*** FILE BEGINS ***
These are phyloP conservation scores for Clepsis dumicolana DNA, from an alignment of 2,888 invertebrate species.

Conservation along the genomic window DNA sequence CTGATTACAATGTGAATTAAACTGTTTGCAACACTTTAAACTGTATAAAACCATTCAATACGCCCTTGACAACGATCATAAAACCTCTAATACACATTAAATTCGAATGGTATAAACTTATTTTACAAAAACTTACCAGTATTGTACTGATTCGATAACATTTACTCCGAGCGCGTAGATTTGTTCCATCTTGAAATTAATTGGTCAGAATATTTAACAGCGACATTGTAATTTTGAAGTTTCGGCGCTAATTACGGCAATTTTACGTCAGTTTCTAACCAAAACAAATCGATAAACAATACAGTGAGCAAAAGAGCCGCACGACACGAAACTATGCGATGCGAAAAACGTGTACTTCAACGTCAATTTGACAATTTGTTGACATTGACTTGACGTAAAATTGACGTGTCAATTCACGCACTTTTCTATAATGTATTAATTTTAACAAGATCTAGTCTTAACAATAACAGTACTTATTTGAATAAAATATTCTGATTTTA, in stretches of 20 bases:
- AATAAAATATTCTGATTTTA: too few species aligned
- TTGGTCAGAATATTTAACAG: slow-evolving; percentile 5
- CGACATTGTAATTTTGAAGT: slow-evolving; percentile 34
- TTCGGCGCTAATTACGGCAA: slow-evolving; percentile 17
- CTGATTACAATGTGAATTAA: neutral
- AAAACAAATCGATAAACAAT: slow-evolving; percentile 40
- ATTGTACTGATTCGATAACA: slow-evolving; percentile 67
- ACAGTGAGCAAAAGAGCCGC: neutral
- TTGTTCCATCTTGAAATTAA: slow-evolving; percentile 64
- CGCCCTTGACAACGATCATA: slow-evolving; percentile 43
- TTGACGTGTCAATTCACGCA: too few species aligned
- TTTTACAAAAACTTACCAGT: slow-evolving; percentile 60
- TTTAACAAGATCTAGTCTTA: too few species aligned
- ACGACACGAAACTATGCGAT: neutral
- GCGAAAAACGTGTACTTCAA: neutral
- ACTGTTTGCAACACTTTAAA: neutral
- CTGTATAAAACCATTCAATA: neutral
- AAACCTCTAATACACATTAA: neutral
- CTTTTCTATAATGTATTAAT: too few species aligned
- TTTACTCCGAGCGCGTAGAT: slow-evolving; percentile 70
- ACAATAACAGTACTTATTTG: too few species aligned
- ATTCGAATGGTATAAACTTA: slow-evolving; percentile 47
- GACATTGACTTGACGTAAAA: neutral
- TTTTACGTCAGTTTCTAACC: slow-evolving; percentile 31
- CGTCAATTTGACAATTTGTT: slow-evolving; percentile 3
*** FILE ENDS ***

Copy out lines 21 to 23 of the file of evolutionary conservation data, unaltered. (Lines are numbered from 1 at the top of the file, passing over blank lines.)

- CTTTTCTATAATGTATTAAT: too few species aligned
- TTTACTCCGAGCGCGTAGAT: slow-evolving; percentile 70
- ACAATAACAGTACTTATTTG: too few species aligned